Third, the new framework codifies a methodology that effectively grades banks on a curve, which is more stringent and more hardwired than the existing qualitative approach, and which the agencies project will significantly increase the percentage of banks that receive subpar scores.9 I am skeptical that this is a desirable outcome. When we amend our capital rules, for example, we do not make amendments that result in 10 percent of previously well-capitalized banks becoming undercapitalized. Instead, we assume in our analysis of such rules that banks will come into compliance by the compliance date, as they typically have done historically. Relatedly, we should be careful in promoting ever-more CRA lending, particularly in saturated markets.10 I support the goal of expanding access to affordable credit, including within LMI communities, but this always needs to be balanced with other objectives, including, as required by the CRA, safety and soundness.
The Final Rule’s treatment of community development (CD) activities contains several notable improvements over the existing CRA regime, including (1) providing credit for activities outside of banks’ branch areas, which will channel critical funding for projects in LMI areas with comparatively little banking presence, and (2) providing an illustrative list of CD projects that will qualify for CRA credit, along with a process for institutions to seek guidance on whether projects not on the list would receive credit.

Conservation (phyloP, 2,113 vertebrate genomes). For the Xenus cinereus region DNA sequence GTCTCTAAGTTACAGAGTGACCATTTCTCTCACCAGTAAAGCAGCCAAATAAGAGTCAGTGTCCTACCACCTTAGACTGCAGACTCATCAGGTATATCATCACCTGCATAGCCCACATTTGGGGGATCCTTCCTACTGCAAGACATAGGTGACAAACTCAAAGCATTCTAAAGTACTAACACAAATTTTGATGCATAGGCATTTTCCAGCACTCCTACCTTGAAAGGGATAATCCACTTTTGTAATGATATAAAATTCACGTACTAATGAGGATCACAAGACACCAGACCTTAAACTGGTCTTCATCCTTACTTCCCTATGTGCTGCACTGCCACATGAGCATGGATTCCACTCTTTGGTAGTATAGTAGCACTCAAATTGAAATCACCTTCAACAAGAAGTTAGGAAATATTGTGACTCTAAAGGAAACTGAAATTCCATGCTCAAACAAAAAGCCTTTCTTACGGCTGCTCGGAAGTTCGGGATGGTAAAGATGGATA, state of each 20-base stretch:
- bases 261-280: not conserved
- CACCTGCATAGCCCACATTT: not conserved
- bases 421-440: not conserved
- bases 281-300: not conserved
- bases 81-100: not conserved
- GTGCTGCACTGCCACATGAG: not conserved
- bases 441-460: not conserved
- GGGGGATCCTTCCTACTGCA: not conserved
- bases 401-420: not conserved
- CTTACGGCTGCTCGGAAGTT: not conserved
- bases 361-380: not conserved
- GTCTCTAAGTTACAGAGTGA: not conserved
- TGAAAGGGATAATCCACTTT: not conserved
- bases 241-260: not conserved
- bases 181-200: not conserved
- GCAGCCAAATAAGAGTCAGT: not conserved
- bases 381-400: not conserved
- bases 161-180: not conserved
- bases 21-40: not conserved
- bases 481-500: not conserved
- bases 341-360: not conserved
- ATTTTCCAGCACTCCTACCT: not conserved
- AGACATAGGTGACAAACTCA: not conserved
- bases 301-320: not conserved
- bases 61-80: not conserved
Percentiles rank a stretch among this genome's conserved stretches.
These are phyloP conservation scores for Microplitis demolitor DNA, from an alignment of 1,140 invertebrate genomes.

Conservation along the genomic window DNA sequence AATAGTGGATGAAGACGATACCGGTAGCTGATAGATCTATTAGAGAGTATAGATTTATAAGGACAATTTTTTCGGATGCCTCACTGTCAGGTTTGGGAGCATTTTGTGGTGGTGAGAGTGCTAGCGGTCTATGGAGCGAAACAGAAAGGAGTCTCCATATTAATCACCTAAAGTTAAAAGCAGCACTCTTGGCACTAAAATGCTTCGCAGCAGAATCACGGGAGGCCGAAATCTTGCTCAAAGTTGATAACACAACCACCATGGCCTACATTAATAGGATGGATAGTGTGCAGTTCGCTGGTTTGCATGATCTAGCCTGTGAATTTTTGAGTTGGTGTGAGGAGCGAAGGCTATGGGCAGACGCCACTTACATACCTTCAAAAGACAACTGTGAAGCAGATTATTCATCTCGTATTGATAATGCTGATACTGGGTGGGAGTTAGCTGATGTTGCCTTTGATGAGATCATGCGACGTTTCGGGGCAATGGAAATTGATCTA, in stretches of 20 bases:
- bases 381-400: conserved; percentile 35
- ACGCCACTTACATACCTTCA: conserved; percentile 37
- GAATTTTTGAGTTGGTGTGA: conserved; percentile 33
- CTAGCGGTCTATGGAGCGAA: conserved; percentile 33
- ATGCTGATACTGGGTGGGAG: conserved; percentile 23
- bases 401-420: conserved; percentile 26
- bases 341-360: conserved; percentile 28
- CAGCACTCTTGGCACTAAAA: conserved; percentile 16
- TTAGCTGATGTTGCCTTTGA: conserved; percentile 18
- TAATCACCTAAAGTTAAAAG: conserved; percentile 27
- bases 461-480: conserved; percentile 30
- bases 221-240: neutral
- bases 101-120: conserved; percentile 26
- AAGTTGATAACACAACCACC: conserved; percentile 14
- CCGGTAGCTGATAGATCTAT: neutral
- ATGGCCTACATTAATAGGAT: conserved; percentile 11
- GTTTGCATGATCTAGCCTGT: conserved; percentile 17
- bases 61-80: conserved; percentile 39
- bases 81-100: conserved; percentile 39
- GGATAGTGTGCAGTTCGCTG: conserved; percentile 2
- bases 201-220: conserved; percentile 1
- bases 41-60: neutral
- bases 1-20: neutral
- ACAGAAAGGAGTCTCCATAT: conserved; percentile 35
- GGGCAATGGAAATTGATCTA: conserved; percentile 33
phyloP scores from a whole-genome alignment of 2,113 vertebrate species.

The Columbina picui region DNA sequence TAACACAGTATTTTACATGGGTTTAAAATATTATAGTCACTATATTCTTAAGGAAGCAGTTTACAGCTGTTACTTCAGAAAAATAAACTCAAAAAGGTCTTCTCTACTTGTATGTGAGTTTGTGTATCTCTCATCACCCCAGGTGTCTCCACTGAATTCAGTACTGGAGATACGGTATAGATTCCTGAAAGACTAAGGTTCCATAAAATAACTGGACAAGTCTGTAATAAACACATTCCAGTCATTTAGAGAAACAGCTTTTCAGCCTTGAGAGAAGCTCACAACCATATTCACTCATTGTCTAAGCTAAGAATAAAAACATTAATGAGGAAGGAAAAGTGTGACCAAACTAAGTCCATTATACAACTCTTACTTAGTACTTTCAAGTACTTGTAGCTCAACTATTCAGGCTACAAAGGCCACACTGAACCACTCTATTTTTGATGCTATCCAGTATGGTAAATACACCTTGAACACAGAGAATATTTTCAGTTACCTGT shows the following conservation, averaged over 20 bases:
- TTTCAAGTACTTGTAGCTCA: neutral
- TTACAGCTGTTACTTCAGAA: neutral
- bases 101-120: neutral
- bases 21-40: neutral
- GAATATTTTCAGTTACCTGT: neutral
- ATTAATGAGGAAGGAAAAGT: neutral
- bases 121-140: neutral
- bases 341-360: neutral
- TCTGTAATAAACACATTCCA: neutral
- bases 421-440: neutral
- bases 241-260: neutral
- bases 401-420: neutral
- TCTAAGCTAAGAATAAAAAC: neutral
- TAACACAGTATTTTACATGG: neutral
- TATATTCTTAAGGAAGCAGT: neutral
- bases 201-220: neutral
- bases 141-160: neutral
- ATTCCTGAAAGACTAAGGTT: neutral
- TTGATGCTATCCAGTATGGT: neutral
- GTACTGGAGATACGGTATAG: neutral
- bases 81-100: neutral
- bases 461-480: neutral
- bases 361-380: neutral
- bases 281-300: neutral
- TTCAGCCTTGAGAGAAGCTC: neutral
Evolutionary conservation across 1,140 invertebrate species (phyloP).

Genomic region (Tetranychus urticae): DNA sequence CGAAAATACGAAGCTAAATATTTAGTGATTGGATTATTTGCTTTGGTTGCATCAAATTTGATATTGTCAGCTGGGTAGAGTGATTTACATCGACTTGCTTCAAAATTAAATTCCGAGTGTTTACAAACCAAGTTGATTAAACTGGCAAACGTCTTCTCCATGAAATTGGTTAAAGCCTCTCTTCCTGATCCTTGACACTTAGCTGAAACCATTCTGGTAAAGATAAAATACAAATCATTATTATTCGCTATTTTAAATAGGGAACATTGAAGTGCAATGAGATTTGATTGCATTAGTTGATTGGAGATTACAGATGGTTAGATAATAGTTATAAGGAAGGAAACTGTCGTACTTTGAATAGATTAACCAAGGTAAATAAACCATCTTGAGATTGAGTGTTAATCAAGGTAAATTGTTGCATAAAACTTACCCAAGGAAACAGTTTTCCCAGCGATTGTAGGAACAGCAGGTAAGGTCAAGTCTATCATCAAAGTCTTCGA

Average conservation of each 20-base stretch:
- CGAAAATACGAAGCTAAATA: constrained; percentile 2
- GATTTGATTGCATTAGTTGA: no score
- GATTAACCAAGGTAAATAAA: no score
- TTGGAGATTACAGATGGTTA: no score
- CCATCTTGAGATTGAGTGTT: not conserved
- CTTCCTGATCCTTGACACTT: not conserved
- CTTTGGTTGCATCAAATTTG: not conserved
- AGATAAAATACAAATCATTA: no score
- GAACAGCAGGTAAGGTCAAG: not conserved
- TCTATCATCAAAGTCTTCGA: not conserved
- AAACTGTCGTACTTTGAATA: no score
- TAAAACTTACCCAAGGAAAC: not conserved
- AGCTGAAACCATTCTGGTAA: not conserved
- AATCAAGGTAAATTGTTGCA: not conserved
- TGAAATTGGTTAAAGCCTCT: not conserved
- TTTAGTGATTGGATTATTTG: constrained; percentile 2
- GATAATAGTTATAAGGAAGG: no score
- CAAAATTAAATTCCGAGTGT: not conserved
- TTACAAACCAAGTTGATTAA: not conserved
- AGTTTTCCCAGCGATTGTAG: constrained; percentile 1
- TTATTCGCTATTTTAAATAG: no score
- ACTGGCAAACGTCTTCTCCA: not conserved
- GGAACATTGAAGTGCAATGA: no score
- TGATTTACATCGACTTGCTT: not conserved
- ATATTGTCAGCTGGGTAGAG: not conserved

However, the Final Rule also includes various restrictions that will discourage many worthwhile projects that we know make a difference for LMI communities. For example, institutions will not receive pro-rata credit for a range of projects that provide critical services to LMI communities, such as hospitals or schools, if they fail to meet the “Majority” or “Bona Fide Intent” standards of the new rule.11 Nor will firms get credit for a variety of projects unless they are done “in conjunction with” a government or non-profit plan, discouraging investment in private sector-initiated projects that would otherwise satisfy all the criteria for credit.
The Final Rule also puts a cap on the overall CRA rating an institution can receive if it fails to achieve high scores on its retail lending tests.12 This means that banks with business models that focus less on retail lending cannot improve their CRA ratings through more CD activity. The result will be to discourage valuable CD projects that would otherwise qualify for credit, without necessarily resulting in any additional retail lending. Decreased flexibility in the use of strategic plans may also have a similar impact.13